The Return of the Angry Mime

A colourful troupe of creatives gathered on Saturday the 11th at the new home of Backbone Arts in East Brisbane. Having just recently moved into East Brisbane Bowls Club, (and making several exciting renovations) Backbone are staunch supporters of the youth and independent arts sectors, and hosting this recently revived Brisbane arts institution is a coup for the venue.

Aaron Veryard photographs the Angry Mime
Aaron Veryard photographs Neridah Waters at the Angry Mime

The Angry Mime has a History with a capital H, and rumours were flying all over the Brissie arts scene in the lead up to the show. ‘Have you heard of it’ ‘Are you going’ ‘Great line up’ ’Will you be there?’ The crowd consisted of beautiful bright beings from all the performing arts sectors, and a notable few movers and shakers to boot. We were treated to a smorgasbord of new and revisited works, crossing diverse genres from comedy and clown, to visceral movement and emotive dance, to vaudeville, erotic poetry and theatrical skit.

There’s something really lovely about stages like these. As our host pointed out early in the piece, you may be treated to great glory, or witness to failure, and that is beautiful in itself. Stages like these allow artists to take risks, to present works that are new, or growing, or in progress; work that may go on to become a world favourite, or may be quietly buried out the back after the show. There are no guarantees, no expectations, no requirements – just art that risks all – and that, my friend, is what makes a night lively and delicious.

The compere and the mime were a pleasure and a treat, a simple ruse done deliciously well. Andrew Cory is at home on the stage and Leon Cain reserves due credit for masterful restraint. As a friend pointed out, it is rare to see someone nail stillness; it’s an underestimated skill, and Cain was superb. No underground fringe arts event is complete without a healthy dose of political mockery and black humour, and the ‘small-to-mediocre arts sector’ enjoys a laugh at its own expense as well as, nay, better than most. Kind regards to Cory and Damien Cassidy for their efforts in that regard.

The diverse creative crowd reflected the wide range of talented performers. This is not the place for a full critical review of each act, instead here is a taste tester of the nights entertainments…

Tyrone rocks the ukelele; he sure knows his material and has masterful comedic timing.

Bianca Mackail gave us a devastating excerpt from her moody new development The Sanctioned, inspired by the soundtrack of the film Ellis, exploring the plight of refugees banished to the island of that name in the early 20th century.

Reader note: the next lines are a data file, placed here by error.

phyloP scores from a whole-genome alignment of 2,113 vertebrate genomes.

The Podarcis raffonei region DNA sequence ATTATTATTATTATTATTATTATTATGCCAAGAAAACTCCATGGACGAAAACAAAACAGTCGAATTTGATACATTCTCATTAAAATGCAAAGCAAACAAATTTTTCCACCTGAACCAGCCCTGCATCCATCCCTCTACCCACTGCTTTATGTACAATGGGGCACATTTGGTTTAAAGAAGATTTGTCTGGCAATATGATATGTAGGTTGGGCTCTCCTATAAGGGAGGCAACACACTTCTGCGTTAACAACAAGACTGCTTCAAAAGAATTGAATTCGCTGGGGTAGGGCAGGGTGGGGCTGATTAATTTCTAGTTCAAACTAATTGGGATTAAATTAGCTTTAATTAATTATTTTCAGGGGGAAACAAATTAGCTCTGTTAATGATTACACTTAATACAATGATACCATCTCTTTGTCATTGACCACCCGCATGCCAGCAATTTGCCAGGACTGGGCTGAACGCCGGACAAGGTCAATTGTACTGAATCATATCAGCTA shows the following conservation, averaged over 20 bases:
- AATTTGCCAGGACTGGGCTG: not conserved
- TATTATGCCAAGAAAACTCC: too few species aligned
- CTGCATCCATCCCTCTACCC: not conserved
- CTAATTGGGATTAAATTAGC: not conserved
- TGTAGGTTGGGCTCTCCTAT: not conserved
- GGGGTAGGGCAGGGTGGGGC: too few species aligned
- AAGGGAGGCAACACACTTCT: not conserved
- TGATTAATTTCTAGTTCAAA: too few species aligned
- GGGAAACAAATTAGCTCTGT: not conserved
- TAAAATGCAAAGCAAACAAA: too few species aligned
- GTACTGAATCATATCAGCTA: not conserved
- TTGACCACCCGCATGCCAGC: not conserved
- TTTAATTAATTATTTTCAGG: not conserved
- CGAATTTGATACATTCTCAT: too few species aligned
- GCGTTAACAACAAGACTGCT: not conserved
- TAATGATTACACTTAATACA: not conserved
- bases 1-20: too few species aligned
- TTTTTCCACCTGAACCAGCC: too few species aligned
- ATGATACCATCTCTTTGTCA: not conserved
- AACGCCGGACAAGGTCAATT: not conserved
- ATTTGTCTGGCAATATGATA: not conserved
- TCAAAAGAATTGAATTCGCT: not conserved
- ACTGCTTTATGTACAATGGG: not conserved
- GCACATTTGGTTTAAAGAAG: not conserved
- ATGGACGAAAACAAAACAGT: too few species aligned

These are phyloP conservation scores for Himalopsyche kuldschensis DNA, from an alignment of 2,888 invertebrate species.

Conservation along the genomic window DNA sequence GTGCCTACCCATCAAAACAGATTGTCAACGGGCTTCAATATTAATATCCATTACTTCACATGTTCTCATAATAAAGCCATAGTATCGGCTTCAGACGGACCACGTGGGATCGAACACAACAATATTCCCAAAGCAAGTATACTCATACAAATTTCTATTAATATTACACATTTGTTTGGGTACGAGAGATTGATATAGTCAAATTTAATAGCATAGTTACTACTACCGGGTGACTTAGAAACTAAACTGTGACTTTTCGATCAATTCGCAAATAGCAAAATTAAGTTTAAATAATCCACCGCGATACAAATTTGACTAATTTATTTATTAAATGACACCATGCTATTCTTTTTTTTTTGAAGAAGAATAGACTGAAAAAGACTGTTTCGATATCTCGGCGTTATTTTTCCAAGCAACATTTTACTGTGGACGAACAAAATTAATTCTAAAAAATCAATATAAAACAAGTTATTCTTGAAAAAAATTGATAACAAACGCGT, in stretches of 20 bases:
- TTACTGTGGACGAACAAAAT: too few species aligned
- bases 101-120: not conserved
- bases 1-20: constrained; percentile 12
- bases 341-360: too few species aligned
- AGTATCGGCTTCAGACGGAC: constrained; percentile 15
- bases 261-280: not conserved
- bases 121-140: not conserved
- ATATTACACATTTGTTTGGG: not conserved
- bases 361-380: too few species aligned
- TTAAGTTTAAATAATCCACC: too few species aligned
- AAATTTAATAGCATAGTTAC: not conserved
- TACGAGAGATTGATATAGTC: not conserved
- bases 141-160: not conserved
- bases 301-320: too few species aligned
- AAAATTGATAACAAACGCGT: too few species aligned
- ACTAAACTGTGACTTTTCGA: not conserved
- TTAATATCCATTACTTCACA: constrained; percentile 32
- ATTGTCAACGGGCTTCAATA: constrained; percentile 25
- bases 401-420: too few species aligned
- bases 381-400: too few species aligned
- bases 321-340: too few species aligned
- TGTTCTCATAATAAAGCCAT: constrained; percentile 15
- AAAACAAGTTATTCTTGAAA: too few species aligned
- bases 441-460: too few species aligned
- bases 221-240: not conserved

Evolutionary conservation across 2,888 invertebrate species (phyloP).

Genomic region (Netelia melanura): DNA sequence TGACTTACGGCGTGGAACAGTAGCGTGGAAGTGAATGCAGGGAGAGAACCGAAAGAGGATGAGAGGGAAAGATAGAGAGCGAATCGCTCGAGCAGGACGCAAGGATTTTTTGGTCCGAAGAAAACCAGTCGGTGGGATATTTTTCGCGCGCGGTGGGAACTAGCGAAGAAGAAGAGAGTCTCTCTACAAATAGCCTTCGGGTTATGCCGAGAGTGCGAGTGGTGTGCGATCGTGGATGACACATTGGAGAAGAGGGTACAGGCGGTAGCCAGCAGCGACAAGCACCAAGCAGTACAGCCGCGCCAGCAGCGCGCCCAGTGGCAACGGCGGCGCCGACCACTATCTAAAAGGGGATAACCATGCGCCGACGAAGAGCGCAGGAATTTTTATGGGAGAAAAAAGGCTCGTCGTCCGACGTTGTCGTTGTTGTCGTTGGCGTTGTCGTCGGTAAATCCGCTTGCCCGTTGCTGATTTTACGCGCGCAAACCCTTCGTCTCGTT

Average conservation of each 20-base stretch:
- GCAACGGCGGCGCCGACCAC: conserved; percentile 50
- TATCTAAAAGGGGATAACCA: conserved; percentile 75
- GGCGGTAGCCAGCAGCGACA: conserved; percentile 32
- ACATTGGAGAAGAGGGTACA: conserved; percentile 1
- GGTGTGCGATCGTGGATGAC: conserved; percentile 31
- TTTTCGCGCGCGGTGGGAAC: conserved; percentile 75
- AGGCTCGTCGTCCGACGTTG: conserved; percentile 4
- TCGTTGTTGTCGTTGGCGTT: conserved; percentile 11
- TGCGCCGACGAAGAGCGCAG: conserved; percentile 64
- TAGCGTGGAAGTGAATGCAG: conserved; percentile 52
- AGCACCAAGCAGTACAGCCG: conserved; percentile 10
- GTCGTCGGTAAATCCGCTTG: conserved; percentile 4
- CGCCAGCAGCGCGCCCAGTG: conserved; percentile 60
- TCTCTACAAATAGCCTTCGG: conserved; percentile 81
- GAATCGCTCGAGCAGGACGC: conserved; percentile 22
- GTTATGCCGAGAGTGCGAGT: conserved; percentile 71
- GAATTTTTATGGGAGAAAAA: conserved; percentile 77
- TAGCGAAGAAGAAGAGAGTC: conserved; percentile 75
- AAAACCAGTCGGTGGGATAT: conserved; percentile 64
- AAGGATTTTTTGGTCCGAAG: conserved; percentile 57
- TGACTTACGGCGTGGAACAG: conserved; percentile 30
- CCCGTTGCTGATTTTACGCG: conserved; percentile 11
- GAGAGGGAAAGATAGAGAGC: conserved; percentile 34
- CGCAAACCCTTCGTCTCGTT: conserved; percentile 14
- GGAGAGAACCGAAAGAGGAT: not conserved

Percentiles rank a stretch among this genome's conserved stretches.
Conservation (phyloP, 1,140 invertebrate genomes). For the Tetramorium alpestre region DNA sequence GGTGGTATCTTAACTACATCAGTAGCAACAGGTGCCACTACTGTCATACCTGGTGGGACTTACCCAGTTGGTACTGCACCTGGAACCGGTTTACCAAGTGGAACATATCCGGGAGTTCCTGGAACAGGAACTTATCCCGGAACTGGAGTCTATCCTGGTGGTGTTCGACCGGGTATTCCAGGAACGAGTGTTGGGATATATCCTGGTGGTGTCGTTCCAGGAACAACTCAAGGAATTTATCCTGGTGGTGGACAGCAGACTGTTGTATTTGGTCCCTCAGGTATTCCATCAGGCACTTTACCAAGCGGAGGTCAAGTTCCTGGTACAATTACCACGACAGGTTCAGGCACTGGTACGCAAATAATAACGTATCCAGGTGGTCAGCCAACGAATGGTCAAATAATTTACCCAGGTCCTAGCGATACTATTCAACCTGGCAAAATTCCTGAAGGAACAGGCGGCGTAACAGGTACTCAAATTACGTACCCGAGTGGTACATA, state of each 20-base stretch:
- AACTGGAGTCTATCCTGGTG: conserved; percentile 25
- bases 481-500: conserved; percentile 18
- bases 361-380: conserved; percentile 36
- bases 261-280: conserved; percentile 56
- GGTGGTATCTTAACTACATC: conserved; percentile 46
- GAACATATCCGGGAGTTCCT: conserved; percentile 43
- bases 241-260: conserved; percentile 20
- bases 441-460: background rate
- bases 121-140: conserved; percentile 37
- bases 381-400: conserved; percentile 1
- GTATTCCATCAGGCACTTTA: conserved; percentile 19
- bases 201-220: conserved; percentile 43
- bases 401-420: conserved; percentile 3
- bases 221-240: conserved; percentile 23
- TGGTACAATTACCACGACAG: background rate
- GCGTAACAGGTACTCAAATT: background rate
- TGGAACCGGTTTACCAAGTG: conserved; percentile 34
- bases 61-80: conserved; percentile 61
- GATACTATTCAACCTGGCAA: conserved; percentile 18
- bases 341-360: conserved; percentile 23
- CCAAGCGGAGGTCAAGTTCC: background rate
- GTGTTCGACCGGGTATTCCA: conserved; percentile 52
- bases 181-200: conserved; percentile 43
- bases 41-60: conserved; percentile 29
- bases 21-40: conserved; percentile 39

JM Donellan presented heartfelt poetry exploring some of the most timely and topical issues of the day.

Michael Smith presented a startlingly original dance piece entitled Cowboy, with jangling limbs and quirky spins he fluidly and brilliantly created the entirety of an old fashioned shoot-em-up film in just a few minutes.

Marissa Ker and Genevieve Butler presented a skit to declare the new Backbone Arts Centre officially open; but all was not as it seemed for these two society ladies…

St John St John is a truly masterful erotic poet, and the um, delightful visual language was superbly complemented by the energetic physical language of the Auslan interpreter,  Elizabeth Fletcher.An unexpected win for accidental theatre.

A quick video cameo from sound gurus The Architects of Sound who are of course being eaten up by audiences across the country, but kindly took the time out of their day to send us hometown fans a small tidbit of their genius.

Neridah Waters gave us a taste of finely tempered vaudevillian vino.

Leah Shelton slinked up a pole before treating us to her masterful vogue-ing – a last treat for her fans before jetting off to the other side of the world.

Kate Harman and Ben Ely presented an excerpt of live and reactive dance and music, an excerpt from their longer work Depthless.

Michael Griffin rocks the adlibbed comedy, telling about his experiences become insta-famous and knowing you’ve made it when you are on A Current Affair (jealousy rippled around the artists of the room!)

Kaitlyn Rogers is currently wowing audiences everywhere with award-winning comedy and this little taste showed us why.

Aaaaand Matt Hsu whipped some tasty live beats and some adlibbed comedic gold culminating in a rad track that was the quintessential essence of the deep 90’s!

Whew! And well. And whoah! It was an action-packed adventure time to be sure, to be sure.

Afterwards we hit the dance floor to the marvellous beats of the one and only Mr Brettski Parker. Art was discussed, friends were made, dances danced, drinks drunk, and a good time was had by all.

So there you go, that’s what you can expect, get on the mailing list, pitch them an act, see you at the next delicious instalment.


Check out The Angry Mime webpage for more info, news and opportunity to perform…

Aaron Veryard photographs the Angry Mime
Aaron Veryard photographs Tyrone at the Angry Mime


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